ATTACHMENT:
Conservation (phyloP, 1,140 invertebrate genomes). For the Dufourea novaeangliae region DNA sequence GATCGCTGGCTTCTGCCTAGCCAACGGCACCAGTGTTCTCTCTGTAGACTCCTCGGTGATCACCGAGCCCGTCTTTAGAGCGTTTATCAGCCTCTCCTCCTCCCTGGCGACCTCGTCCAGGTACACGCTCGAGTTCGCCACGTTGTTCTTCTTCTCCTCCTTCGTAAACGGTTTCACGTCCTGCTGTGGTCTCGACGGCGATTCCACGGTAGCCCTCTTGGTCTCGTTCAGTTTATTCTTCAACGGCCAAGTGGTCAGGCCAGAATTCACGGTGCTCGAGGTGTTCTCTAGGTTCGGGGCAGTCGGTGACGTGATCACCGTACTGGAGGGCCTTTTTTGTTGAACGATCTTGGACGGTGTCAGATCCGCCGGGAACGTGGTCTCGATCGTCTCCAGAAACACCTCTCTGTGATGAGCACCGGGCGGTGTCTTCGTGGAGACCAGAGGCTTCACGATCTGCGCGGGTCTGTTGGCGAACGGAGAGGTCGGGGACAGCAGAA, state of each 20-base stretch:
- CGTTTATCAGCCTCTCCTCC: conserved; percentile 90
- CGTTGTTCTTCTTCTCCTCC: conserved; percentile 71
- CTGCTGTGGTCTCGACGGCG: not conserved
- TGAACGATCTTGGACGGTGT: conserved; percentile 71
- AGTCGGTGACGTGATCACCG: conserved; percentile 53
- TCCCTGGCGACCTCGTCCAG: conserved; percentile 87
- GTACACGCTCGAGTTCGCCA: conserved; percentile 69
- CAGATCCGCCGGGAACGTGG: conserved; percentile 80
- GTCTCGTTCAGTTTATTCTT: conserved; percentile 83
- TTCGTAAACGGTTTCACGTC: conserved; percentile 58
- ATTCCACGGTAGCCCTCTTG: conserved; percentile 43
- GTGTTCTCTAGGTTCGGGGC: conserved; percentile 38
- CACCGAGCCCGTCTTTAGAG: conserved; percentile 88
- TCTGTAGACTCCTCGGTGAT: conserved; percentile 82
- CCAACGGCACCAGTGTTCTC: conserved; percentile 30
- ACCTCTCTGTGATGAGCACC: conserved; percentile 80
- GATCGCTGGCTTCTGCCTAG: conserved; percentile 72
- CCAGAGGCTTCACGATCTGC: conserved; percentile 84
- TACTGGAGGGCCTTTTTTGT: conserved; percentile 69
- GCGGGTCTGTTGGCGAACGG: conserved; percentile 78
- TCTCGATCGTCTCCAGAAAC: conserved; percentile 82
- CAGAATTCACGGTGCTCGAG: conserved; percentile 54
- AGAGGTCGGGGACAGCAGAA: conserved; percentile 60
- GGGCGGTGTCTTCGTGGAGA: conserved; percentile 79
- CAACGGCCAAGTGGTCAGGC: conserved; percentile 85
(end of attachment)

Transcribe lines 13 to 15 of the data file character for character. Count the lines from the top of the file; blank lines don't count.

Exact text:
- GTGTTCTCTAGGTTCGGGGC: conserved; percentile 38
- CACCGAGCCCGTCTTTAGAG: conserved; percentile 88
- TCTGTAGACTCCTCGGTGAT: conserved; percentile 82